by Mark Silva
The first of former First Lady Hillary Clinton’s records may be released from the Clinton Presidential Library in Little Rock later this month.
The library was built by the William J. Clinton Foundation, a cause for which the former president already has raised hundreds of millions of dollars with pledges for billions more. The chief executive officer of the foundation, Bruce Lindsey, is reviewing records for release – and says the first lady’s schedules are ready to go.
See the exclusive report in today’s Tribune, by Andrew Zajac, about how the former president has parlayed his value on the speaker’s circuit into big money for his foundation. The foundation made $700,000 on the sale of stocks that Clinton was paid for appearing at a launch-party for one Internet startup that has gone nowhere.
Hillary Clinton’s daily schedules from her days as first lady should be released by the end of March, says the National Archives, asking a judge to still delay the release of thousands of telephone logs for at least a year while they are reviewed.
Clinton's represenative has reviewed about 10,000 pages of the former first lady’s schedules and approved them for release. The Bush White House must also sign off on the release, under an executive order that Bush signed early in office setting up a series of hurdles for the release of previous presidential records. The National Archives predicts action by month’s end.
"We are preparing the materials and we still have to give the White House notification. We'll finish processing the materials for opening and we estimate the opening will be before the end of March," Archives spokeswoman Susan Cooper said.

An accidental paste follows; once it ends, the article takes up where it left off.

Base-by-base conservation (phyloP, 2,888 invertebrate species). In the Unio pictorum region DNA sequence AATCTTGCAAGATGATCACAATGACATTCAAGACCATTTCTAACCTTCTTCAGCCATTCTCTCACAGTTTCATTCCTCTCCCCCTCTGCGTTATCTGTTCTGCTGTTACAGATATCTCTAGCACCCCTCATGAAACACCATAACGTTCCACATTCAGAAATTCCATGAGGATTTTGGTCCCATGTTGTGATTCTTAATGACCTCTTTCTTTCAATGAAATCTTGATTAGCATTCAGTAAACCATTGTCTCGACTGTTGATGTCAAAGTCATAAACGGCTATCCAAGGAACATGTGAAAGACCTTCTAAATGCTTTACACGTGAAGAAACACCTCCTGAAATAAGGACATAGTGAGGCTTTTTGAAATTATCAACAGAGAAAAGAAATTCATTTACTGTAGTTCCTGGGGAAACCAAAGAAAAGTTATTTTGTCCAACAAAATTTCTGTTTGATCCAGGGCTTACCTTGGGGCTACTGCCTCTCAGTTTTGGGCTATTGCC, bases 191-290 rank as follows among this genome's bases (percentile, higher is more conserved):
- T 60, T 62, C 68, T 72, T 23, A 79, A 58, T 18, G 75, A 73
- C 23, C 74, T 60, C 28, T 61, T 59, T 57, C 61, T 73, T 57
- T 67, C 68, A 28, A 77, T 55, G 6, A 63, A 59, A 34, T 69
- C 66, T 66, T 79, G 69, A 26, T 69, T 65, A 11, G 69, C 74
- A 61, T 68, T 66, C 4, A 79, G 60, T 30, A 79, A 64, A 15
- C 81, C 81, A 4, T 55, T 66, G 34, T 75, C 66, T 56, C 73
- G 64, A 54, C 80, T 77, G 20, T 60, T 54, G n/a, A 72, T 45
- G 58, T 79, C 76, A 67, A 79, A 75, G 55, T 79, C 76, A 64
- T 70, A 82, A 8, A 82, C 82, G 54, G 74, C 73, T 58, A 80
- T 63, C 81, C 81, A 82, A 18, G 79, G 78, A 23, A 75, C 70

The Archives said in court papers filed Saturday that it needs more time to process 20,000 pages of Clinton's phone logs that also have been sought by Judicial Watch, a conservative public interest group. A year's delay would withhold them from public view until after the Nov. 4 presidential election.
Lindsey, a former White House aide and also chief executive officer of the Clinton Foundation, has been reviewing the records for release. The archives say that Lindsey has recommended the release of some records that the archives had recommended withholding, with Lindsey claiming that some records had been redacted too liberally.
Archivists have been sorting through 80 million pages of documents and 20 million e-mails from Bill Clinton's two terms, but few records have come out of the library in response to Freedom of Information requests since the archives began accepting them in January 2006.
Judicial Watch also has sued the archives to force the release of documents from a health care task force Hillary Clinton chaired as first lady. The Archives has asked a federal judge to dismiss the lawsuit or delay the documents' release for at least a year.
The Associated Press contributed the information about the Archives for this report.